IBM Partners With Boston in Developing Smarter Cities Projects

 
 
By Jeffrey Burt  |  Posted 2013-03-14 Email Print this article Print
 
 
 
 
 
 
 


Jim Fletcher, IBM Distinguished Engineer and chief architect for IBM's Smarter Infrastructure effort, said in an interview with eWEEK that such apps could easily be adapted and used by other cities, enabling communities to develop a large portfolio of such apps that residents and workers can use and essentially create "an application store for the city."

During the event, IBM announced a number of Smarter Planet pilot projects it is undertaking with Boston, BU and the state. One includes Boston's Mayor's Office of Arts, Tourism and Special Events to use an intelligent dashboard from IBM to help it better plan and run events, such as the Boston Marathon. The dashboard, based on piloting IBM's new Intelligent City Planning and Operations solution, will give departments throughout the city a common view of events, which IBM officials said will improve everything from safety to traffic to scheduling.

Boston also is piloting IBM's Intelligent Operations Center, which includes a digital dashboard that will allow all city agencies to share information on a real-time basis. In addition, Boston's Public Works Department will use IBM's Maximo asset-management software to create a platform to better manage and maintain the city's 60,000 street lights. The platform will offer predictive capabilities to better enable workers to schedule maintenance.

IBM also worked with the city and BU officials to create a set of recommendations to enable Boston to better gather and analyze traffic data throughout the city, and will lead to a number of projects throughout the city this year.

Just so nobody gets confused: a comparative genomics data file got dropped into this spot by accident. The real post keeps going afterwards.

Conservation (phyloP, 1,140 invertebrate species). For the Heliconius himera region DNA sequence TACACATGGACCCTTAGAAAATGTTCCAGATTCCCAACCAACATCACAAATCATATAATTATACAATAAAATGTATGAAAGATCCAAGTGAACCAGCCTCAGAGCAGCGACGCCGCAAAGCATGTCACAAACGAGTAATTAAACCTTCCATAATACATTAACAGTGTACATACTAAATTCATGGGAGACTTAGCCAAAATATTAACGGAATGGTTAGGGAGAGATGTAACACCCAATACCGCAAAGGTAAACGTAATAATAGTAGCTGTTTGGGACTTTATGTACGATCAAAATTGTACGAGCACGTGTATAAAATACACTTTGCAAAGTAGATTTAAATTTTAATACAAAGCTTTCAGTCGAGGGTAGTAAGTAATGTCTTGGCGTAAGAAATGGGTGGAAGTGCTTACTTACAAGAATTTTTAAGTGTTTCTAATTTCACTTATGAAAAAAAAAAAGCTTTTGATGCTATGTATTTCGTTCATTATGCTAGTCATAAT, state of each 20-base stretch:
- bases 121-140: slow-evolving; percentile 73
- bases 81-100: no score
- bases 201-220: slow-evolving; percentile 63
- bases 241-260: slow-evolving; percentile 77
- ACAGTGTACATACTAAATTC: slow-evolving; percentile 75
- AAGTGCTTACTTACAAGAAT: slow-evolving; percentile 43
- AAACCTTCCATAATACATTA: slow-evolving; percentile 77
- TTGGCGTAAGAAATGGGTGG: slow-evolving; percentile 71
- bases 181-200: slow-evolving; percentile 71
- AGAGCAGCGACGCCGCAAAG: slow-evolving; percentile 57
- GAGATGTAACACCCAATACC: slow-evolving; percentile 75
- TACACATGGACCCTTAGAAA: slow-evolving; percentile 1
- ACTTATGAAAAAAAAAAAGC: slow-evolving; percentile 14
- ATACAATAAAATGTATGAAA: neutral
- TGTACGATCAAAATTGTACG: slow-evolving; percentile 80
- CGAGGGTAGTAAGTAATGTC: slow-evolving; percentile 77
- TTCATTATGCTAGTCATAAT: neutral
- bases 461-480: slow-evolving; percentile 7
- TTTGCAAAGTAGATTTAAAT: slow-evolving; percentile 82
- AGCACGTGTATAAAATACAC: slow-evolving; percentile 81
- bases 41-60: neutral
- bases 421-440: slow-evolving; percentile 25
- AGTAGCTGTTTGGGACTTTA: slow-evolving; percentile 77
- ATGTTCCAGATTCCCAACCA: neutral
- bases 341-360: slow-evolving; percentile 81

At the same time, IBM is participating in BU's Sustainable Neighborhood Laboratory to create a smarter neighborhoods project, which is leveraging IBM's Tririga software. Already data that has been collected and analyzed has rendered suggestions on ways to improve energy consumption in residential buildings and has targeted areas for investment. More work is planned that will engage residents and youth in the buildings to make them more aware of how to more efficiently use power and create incentives around energy conservation.

On the state level, Massachusetts officials will work with IBM and its Tririga software to improve maintenance, energy consumption and space management at state buildings, while the Massachusetts Port Authority has begun a new project using the Maximo software that will bring predictive capabilities to service and maintenance at Logan International Airport.

Meanwhile, the Massachusetts Water Resources Authority, which oversees water and sewer systems for 2.5 million residents in 61 communities, also is using Maximo to bring predictive capabilities to managing and maintaining the systems. According to IBM, the software already has helped the authority cut 38 percent from its maintenance and project work orders.

"The reason IBM is so interested in the projects in Boston is because we do see Boston as a leader in the country and the world" in leveraging technology to become more efficient, IBM's Bartlett said.



 
 
 
 
 
 
 
 
 
 
 
 
 

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